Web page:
I was recently invited to attend a "Three Person Dialogue on Theology and Politics: How Would Jesus Vote?" The question immediately intrigued me, and I made plans to attend. But I decided that before I heard what the three speakers had to say, I should stop to think through how I would answer. Here's what I came up with on what I think is the more useful question: How would Jesus want us to vote?
- First of all, generally speaking, I think Jesus certainly would want us to vote. Civil government was ordained by God, and we know that Jesus taught his disciples to fulfill their duty toward it. For instance, when questioned about paying taxes, he told his followers to "Render therefore to Caesar the things that are Caesar's, and to God the things that are God's" (Matthew 12:21).As Americans, our "duty" toward government goes far beyond paying taxes, because in America, our government is "of the people, by the people and for the people." In other words, because we enjoy the right of self-governance, we have a corresponding duty to thoughtfully select those who will sit at our nation's control panel, exercising power on our behalf. Our vote is both a resource of which we have the responsibility to be good "stewards," and an instrument through which we can be "salt and light" in our culture.
- In considering how Jesus would want us to vote, my first conviction is that he would want us to look for wise men and women of godly character. We learn from the book of Proverbs that, "The fear of the Lord is the beginning of wisdom," so we know that a genuine faith in God, combined with a certain humility about his or her own standing in relation to God, is a crucial characteristic of a wise leader.Another scripture providing guidance as to the personal character of a godly leader is the well-known Micah 6:8, which instructs us that God requires us "to do justice, and to love kindness, and to walk humbly with your God." So we should be looking for candidates who are humble, deeply committed to justice, but also personally kind and gracious toward others.
- Because God ordained civil government with a particular role in mind, I think Jesus would want us to consider how each candidate views the role of government.The Bible reveals a God who designed society to live in a certain order, rather than chaos, and that order requires that different institutions play different roles and carry different responsibilities. Among these institutions are the family, the church and voluntary associations. Government is only one of them, and it was meant to play a limited role in human society.According to the Bible, that role involves providing physical protection and administering justice among the people by punishing wrongdoers. It does not involve being the source to which citizens look for all their basic needs. It does not involve regulating mundane aspects of their everyday lives.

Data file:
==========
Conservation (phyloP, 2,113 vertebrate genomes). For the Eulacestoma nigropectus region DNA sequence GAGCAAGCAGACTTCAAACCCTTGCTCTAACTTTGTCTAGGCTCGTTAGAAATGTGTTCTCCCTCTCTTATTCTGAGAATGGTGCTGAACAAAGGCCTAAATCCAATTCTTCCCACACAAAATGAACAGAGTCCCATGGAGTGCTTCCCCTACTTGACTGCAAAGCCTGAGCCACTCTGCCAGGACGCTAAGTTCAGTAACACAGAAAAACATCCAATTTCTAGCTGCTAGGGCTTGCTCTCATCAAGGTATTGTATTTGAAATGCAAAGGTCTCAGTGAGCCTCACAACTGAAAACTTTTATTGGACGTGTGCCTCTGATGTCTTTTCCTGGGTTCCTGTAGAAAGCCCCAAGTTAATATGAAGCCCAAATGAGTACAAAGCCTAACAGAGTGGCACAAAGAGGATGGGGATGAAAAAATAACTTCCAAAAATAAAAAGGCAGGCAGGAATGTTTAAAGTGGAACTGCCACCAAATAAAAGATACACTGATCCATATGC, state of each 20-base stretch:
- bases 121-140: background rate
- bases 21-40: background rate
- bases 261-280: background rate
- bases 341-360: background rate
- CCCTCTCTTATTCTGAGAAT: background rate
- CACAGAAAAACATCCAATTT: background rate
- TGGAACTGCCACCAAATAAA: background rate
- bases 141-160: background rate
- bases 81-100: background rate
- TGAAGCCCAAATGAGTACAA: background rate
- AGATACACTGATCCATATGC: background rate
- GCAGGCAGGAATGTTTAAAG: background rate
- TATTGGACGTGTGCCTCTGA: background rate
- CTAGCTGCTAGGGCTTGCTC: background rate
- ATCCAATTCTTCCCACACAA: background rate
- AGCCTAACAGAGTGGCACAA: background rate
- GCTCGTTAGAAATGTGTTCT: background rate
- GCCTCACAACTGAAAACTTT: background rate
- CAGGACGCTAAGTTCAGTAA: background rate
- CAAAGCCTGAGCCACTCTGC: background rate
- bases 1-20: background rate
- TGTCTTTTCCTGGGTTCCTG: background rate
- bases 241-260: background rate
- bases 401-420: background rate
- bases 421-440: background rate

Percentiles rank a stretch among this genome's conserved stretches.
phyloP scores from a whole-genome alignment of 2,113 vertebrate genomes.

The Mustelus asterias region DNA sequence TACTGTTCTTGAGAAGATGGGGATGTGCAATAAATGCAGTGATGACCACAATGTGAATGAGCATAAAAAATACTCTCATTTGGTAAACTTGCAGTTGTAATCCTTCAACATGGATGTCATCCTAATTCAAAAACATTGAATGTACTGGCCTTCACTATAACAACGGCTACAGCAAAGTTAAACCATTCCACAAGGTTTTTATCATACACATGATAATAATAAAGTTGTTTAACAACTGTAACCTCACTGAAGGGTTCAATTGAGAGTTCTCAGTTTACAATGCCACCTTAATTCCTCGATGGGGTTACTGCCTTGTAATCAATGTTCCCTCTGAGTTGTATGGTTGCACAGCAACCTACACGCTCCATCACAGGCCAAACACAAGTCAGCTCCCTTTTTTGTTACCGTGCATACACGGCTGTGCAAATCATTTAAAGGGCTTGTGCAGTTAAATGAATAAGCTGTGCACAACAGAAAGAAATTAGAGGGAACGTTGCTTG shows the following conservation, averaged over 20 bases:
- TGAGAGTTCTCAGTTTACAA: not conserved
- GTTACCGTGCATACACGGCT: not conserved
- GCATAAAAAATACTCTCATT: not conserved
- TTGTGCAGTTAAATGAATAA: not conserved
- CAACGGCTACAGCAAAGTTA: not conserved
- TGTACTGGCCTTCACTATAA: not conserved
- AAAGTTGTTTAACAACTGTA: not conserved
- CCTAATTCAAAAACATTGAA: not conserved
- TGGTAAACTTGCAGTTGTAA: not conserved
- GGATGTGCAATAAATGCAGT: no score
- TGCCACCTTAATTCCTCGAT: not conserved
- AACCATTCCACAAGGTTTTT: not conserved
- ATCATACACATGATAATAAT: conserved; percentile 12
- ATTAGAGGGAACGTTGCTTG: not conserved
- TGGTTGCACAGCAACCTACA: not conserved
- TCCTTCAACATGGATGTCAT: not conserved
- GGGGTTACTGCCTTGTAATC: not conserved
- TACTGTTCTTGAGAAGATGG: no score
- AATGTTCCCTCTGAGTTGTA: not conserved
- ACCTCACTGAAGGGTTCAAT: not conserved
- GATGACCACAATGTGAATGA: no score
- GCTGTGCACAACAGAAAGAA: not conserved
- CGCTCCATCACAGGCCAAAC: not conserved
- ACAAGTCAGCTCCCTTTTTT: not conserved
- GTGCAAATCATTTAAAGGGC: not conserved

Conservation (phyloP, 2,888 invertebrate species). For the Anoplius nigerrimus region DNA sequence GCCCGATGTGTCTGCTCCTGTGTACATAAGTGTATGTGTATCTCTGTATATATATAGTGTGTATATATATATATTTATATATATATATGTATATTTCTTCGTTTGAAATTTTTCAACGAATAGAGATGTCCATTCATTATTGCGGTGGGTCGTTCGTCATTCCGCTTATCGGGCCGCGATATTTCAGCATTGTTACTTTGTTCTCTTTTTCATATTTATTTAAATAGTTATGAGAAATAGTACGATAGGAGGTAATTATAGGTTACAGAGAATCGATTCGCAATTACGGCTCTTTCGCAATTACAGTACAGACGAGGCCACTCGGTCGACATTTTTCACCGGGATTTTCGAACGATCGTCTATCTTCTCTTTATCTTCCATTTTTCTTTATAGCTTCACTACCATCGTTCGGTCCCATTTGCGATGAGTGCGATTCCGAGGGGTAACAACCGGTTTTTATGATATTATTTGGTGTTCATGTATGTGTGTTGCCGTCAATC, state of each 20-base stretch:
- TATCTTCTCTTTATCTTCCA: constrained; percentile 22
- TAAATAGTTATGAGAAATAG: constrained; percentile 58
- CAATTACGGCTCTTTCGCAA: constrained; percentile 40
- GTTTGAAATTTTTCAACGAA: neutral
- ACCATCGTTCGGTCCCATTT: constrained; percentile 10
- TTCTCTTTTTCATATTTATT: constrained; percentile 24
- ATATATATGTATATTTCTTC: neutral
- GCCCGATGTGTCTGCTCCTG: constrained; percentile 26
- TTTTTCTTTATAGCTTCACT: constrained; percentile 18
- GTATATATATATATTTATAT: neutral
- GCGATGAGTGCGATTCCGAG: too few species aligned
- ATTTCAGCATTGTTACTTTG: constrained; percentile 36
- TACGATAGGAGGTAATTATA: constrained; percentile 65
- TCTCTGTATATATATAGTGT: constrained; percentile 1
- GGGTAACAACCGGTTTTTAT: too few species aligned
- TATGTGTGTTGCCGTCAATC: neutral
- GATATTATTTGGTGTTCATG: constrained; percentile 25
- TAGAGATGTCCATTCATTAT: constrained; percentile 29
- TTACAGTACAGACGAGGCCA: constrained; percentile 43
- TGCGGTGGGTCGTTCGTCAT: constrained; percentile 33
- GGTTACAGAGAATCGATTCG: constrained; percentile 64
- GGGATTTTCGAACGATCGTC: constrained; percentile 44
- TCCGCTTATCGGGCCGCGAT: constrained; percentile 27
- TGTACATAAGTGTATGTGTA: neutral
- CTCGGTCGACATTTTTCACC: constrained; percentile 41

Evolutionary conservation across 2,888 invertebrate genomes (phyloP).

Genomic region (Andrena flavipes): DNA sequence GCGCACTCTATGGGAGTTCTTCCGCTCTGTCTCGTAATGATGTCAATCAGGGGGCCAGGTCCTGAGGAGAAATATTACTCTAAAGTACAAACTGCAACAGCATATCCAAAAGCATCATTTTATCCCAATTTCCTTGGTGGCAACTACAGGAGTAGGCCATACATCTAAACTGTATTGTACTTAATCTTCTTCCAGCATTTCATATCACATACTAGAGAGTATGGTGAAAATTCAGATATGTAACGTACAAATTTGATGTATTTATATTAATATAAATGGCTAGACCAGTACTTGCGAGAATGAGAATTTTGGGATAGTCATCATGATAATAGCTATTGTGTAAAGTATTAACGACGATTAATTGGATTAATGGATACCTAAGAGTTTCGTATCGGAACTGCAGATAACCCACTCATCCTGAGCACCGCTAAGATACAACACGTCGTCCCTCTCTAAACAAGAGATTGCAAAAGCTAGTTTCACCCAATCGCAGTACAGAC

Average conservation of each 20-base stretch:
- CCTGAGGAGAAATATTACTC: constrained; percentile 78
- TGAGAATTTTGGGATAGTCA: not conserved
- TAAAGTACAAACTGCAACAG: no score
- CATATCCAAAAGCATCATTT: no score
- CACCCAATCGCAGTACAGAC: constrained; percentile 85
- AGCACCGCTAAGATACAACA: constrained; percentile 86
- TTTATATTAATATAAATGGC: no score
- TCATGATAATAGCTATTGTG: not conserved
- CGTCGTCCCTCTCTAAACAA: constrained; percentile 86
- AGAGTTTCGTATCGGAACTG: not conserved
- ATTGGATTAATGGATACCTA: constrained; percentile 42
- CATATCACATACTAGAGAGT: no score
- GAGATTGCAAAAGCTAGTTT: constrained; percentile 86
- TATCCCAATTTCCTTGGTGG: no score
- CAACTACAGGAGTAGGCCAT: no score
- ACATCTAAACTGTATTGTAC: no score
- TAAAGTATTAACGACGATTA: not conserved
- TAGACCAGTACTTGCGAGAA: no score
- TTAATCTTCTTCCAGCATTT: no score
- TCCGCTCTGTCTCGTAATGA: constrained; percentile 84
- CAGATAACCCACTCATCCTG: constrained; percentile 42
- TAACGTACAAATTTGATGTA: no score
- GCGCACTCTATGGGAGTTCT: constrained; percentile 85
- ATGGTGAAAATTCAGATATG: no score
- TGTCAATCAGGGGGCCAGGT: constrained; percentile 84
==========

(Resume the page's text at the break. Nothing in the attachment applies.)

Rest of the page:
- In the United States, I think Jesus would want us to consider the willingness of candidates to abide by the Constitution. Our Constitution describes the extent to which we, the people, have ceded some of our God-given liberties to the federal government, allowing it to perform some functions beyond protecting us and administering justice. Governing officials, like everyone else, must demonstrate a willingness to live under proper authority.Moreover, each elected official is required to take an oath promising to support and defend the Constitution. So a candidate who demonstrates either a lack of knowledge or understanding of the Constitution, or an unwillingness to be bound by its precepts, is probably unworthy of the public trust; after all, how can we trust someone who promises to support and defend something he or she doesn't know, understand, or respect?
- The life and words of Jesus reveal a person who cares deeply for human beings of all races, genders, ages, socio-economic statuses, religious backgrounds, marital statuses and health conditions. So I know he would want us to choose public officials who cherish all human life.Protecting life is a fundamental reason why civil government exists, so any candidate who is cavalier about the value or dignity of any human life lacks an essential qualification for public office.
Stay tuned for next week's column to find out how three individuals from various religious and political backgrounds answer the fascinating question: How Would Jesus Vote?
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